Updated: July 26, 2021 6:48:30 pm
Written by Richard C. Paddock and Muktita Suhartono
Hundreds of children in Indonesia have died from the coronavirus in recent weeks, many of them younger than 5, a mortality rate greater than that of any other country and one that challenges the idea that children face minimal risk from COVID-19, doctors say.
The deaths, more than 100 a week this month, have come as Indonesia confronts its biggest surge yet in coronavirus cases overall.
The jump in child deaths coincides with the surge of the delta variant, which has swept through Southeast Asia, where vaccination rates are low, causing record outbreaks not only in Indonesia but also in Thailand, Malaysia, Myanmar and Vietnam.
Indonesia, the world’s fourth-most populous nation, this month overtook India and Brazil in the number of daily cases, becoming the new epicenter of the pandemic. The government reported nearly 50,000 new infections and 1,566 deaths among the entire population Friday.
Based on reports from pediatricians, children now make up 12.5% of the country’s confirmed cases, an increase over previous months. More than 150 children died from COVID-19 during the week of July 12 alone, with half the recent deaths involving those younger than 5.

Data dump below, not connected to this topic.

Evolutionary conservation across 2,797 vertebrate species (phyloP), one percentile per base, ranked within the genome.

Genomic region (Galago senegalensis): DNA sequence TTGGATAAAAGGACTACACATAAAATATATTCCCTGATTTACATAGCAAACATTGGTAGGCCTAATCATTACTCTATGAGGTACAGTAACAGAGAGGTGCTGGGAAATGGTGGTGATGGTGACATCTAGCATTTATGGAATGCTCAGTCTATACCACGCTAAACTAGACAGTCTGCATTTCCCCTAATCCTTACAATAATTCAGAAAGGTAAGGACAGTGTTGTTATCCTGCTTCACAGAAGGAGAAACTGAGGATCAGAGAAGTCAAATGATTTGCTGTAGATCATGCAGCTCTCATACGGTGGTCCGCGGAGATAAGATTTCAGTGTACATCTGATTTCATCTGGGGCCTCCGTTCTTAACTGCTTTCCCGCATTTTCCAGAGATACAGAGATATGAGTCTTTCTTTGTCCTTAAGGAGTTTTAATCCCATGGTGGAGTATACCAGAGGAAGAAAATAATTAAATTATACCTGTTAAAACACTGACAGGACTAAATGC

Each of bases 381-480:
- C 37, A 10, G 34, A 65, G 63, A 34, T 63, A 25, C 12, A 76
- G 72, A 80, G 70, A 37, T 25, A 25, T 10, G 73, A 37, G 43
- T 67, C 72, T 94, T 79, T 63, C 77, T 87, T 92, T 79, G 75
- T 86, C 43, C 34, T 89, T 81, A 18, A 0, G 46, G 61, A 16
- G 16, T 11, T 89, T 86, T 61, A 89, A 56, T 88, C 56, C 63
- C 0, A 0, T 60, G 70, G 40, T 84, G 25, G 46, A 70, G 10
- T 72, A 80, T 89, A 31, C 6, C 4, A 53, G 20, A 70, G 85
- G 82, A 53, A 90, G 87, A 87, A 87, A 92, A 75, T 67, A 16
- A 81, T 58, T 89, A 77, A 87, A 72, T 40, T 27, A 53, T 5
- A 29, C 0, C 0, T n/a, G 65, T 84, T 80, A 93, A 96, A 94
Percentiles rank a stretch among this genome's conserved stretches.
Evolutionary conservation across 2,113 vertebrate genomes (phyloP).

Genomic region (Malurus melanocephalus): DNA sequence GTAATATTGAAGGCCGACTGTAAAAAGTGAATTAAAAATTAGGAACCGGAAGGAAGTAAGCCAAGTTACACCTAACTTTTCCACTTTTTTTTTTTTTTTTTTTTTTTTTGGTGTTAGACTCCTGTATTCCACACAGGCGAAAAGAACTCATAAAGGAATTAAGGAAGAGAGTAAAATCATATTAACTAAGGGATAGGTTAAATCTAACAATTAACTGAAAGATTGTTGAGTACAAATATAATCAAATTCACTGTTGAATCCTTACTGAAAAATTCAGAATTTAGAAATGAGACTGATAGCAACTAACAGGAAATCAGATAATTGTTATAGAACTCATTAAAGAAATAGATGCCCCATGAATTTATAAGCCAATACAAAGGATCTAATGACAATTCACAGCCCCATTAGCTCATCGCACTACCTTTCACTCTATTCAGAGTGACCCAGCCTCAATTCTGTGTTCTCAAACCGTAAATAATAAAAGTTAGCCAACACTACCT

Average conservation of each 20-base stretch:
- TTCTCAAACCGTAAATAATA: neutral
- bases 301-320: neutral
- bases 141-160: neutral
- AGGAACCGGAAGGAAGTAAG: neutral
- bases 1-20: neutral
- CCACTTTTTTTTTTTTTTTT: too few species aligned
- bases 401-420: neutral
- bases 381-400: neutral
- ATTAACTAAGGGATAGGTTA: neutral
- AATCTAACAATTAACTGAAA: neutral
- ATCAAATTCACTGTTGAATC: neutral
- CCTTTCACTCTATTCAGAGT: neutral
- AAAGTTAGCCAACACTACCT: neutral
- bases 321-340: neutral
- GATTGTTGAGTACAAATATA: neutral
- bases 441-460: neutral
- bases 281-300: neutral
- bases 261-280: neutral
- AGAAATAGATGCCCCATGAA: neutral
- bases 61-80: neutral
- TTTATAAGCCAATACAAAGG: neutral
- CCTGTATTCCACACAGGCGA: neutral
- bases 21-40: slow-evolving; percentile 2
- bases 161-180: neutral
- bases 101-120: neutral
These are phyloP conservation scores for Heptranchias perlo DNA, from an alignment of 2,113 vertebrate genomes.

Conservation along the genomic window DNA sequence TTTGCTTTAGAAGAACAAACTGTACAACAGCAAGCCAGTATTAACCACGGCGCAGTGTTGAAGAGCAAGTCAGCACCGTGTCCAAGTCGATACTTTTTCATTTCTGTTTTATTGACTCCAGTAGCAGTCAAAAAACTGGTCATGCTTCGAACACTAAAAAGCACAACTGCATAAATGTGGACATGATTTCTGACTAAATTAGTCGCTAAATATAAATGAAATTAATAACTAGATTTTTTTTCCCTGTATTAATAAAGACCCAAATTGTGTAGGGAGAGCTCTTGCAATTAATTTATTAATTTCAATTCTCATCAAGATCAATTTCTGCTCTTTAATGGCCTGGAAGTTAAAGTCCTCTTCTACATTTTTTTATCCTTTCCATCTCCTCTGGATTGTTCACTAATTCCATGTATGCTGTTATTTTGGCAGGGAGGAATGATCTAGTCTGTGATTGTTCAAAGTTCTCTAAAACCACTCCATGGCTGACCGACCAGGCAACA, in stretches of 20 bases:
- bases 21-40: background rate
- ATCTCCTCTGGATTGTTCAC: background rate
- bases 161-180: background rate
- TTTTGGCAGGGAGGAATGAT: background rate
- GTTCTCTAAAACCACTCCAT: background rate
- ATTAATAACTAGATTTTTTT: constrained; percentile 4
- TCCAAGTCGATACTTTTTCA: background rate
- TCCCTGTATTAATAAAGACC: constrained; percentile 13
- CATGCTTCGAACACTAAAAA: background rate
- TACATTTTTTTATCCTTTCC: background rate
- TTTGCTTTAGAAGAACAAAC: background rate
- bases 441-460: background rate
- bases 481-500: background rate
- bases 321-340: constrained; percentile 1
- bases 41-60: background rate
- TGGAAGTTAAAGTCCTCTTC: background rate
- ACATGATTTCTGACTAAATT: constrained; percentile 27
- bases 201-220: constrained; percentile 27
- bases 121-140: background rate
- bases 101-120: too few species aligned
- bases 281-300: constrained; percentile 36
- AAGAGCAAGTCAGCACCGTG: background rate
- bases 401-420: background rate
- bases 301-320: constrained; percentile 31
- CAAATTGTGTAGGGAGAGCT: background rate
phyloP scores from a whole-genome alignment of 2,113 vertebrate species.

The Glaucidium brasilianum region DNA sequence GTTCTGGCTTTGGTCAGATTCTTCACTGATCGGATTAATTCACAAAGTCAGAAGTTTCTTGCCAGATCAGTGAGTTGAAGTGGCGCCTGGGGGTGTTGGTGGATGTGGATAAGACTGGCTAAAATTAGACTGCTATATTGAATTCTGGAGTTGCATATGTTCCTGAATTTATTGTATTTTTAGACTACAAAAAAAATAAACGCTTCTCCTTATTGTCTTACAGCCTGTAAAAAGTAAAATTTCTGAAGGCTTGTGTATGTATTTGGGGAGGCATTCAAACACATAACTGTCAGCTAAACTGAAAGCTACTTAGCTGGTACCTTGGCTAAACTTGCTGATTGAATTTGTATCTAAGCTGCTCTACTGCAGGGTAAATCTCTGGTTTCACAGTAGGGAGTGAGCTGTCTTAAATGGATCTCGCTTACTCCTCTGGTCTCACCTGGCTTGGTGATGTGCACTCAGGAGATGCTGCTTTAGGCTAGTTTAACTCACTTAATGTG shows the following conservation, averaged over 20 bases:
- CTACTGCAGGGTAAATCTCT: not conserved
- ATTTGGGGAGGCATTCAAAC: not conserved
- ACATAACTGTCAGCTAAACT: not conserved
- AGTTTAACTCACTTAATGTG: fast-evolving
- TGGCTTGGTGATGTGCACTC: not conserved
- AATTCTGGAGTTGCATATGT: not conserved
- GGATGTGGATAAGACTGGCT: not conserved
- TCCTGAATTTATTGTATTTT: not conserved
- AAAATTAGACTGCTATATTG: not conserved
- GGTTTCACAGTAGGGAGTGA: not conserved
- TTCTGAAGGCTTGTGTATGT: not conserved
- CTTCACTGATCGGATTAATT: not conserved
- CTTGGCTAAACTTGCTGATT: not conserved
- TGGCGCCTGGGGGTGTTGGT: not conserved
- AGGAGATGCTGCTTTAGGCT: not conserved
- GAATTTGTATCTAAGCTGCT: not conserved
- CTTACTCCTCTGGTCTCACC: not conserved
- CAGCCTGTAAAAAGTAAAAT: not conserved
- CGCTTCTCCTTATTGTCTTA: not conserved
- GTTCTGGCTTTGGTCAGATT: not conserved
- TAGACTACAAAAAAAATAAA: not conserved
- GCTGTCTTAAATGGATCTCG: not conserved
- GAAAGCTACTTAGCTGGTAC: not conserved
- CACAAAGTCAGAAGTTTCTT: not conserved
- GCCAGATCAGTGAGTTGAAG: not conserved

Overall, Indonesia has reported more than 3 million cases and 83,000 deaths, but health experts say the actual figures are many times higher because testing has been very limited.
More than 800 children in Indonesia younger than 18 have died from the virus since the pandemic began, but the majority of those deaths have occurred only in the past month.
Health experts said a number of factors contributed to the high number of deaths among children. Some could be vulnerable to the virus because of underlying health conditions such as malnutrition, obesity, diabetes and heart disease.
The country’s low vaccination rate is another factor. Just 16% of Indonesians have received one dose, and only 6% have been fully vaccinated. Like other countries, Indonesia does not vaccinate children younger than 12 and only recently began vaccinating those age 12-18.
At the same time, many hospitals have been stretched beyond their limit by the recent surge in cases, with patients waiting in hallways and overflow tents for a bed in a ward. Few hospitals are set up to care for children with COVID.
With hospitals at capacity, about two-thirds of adult patients are in isolation at home, which increases the chance children will be infected.
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